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Cassava

Overview
Cassava, Manihot esculenta Crantz, is a perennial woody shrub with an edible root, which grows in tropical and
subtropical areas of the world. It is also called yuca, manioc, and mandioca. Cassava has the ability to grow on marginal lands where cereals and other crops do not grow well; it can tolerate drought and can grow in low-nutrient soils. Because cassava roots can be stored in the ground for up to 24 months, and some varieties for up to 36 months, harvest may be delayed until market, processing, or other conditions are favorable.

Cassava is the basis of many products, including food. In Africa and Latin America, cassava is mostly used for human consumption, while in Asia and parts of Latin America it is also used commercially for the production of animal feed and starch-based products.

In Africa, cassava provides a basic daily source of dietary energy. Roots are processed into a wide variety of granules, pastes, flours, etc., or consumed freshly boiled or raw. In most of the cassava-growing countries in Africa, the leaves are also consumed as a green vegetable, which provides protein and vitamins A and B.

In Southeast Asia and Latin America, cassava has taken on an economic role. Cassava starch is used as a binding agent, in the production of paper and textiles, and as monosodium glutamate, an important flavoring agent in Asian cooking. In Africa, cassava is beginning to be used in partial substitution for wheat flour.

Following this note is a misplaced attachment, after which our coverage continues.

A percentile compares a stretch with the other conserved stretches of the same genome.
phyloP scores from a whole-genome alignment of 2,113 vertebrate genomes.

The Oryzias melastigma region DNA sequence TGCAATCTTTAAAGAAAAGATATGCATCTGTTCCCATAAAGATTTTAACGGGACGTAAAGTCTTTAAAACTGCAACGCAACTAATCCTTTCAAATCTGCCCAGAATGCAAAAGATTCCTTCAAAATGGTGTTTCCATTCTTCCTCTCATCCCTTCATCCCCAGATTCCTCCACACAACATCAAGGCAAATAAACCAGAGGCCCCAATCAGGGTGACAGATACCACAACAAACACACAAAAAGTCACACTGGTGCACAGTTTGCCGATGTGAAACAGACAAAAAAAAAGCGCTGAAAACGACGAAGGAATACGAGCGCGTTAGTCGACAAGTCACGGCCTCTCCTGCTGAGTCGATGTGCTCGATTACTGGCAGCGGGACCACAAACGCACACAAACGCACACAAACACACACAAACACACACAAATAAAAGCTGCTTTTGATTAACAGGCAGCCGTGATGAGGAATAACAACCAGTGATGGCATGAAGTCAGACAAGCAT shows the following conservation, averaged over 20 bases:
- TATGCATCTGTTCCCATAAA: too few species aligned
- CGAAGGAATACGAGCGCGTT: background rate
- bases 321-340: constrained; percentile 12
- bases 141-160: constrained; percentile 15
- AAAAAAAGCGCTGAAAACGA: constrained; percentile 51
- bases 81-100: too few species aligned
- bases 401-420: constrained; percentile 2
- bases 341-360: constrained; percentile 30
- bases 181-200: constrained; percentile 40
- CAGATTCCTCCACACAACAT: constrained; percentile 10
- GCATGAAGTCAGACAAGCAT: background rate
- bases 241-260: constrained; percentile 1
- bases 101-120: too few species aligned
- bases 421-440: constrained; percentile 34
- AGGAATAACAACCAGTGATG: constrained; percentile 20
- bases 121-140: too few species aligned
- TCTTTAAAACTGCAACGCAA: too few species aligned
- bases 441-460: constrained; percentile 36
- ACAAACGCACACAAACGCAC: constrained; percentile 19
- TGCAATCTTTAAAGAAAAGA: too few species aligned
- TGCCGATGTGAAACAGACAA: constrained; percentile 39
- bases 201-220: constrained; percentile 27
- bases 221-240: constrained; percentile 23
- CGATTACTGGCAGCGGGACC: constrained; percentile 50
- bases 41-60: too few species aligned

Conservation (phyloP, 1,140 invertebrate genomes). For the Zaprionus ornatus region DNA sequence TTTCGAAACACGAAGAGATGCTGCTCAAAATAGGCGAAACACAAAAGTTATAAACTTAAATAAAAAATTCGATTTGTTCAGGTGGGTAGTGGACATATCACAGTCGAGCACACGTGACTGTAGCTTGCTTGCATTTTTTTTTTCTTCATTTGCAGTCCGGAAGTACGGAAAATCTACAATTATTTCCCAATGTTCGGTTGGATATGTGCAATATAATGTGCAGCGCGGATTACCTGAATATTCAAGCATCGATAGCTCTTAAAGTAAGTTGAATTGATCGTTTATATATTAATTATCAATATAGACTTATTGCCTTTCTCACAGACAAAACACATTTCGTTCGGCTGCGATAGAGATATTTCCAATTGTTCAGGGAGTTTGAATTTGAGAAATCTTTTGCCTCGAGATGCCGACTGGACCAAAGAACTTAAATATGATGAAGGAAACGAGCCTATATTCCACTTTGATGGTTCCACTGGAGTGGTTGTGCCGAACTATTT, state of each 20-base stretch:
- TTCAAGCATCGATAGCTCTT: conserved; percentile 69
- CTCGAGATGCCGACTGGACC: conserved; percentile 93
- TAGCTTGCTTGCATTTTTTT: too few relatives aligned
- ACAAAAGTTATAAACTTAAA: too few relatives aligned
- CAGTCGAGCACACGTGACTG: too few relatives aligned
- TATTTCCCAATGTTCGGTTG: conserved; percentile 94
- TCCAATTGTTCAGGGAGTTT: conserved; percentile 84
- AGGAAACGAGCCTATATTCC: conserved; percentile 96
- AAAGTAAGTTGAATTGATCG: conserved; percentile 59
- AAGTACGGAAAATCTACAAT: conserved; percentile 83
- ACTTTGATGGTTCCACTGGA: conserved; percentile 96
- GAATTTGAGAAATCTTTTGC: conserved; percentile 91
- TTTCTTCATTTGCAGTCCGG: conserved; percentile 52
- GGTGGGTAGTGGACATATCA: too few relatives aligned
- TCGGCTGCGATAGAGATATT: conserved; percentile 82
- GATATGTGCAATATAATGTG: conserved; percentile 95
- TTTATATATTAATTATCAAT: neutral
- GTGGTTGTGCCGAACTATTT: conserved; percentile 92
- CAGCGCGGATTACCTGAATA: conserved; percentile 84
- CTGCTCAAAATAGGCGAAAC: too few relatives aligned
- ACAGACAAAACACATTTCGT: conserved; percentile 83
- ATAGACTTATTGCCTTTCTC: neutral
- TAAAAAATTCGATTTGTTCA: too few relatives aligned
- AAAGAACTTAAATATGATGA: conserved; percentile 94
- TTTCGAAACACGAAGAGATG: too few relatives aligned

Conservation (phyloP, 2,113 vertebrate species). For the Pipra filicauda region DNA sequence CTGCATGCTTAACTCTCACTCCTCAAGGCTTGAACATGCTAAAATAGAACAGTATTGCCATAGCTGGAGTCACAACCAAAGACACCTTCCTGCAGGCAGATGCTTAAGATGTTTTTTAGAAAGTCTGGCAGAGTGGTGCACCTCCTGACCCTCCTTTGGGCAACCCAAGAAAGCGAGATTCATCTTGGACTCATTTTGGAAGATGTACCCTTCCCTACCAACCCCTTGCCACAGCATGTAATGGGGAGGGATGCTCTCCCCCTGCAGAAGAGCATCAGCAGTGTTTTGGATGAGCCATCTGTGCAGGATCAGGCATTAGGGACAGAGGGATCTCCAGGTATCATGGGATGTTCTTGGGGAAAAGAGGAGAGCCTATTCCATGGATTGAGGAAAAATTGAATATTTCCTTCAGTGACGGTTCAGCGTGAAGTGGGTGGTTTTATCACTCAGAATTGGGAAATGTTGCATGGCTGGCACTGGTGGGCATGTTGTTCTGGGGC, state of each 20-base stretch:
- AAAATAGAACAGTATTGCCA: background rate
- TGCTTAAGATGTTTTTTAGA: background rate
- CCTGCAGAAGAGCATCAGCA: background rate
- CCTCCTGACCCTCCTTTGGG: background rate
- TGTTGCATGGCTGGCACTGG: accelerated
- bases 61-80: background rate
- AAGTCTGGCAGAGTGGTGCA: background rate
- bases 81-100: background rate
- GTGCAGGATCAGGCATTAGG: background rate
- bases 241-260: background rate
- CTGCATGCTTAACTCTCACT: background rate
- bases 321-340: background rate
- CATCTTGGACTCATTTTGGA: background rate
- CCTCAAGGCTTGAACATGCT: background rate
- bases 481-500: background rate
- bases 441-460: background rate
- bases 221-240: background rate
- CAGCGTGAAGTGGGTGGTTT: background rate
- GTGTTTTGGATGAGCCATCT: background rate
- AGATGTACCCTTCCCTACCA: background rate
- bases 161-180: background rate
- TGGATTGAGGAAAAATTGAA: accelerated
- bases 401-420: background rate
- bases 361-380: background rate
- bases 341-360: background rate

Statistics
According to FAO estimates, 172 million tonnes of cassava was produced worldwide in 2000. Africa accounted for 54%, Asia for 28%, and Latin America and the Caribbean for 19% of the total world production. In 1999, Nigeria produced 33 million tonnes making it the world’s largest producer.

In terms of area harvested, a total of 16.8 million hectares was planted with cassava throughout the world in 2000; about 64% of this was in sub-Saharan Africa.

The average yield in 2000 was 10.2 tonnes per hectare, but this varied from 1.8 tonnes per hectare in Sudan to 27.3 tonnes per hectare in Barbados. In Nigeria, the average yield was 10.6 tonnes per hectare.

How cassava is grown
In Africa, cassava is mostly grown on small farms, usually intercropped with vegetables, plantation crops (such as coconut, oil palm, and coffee), yam, sweetpotato, melon, maize, rice, groundnut, or other legumes. The application of fertilizer remains limited among small-scale farmers due to the high cost and lack of availability. Roots can be harvested between 6 months and 3 years after planting.

Constraints to cassava production
The major pests of cassava in Africa are the cassava green mite, the cassava mealybug, and the variegated grasshopper. The main diseases affecting cassava are cassava mosaic disease, cassava bacterial blight, cassava anthracnose disease, and root rot. Pests and diseases, together with poor cultural practices, combine to cause yield losses that may be as high as 50% in Africa.

The production of cassava is dependent on a supply of quality stem cuttings. The multiplication rate of these vegetative planting materials is very low compared to grain crops, which are propagated by true seeds. In addition, cassava stem cuttings are bulky and highly perishable as they dry up within a few days.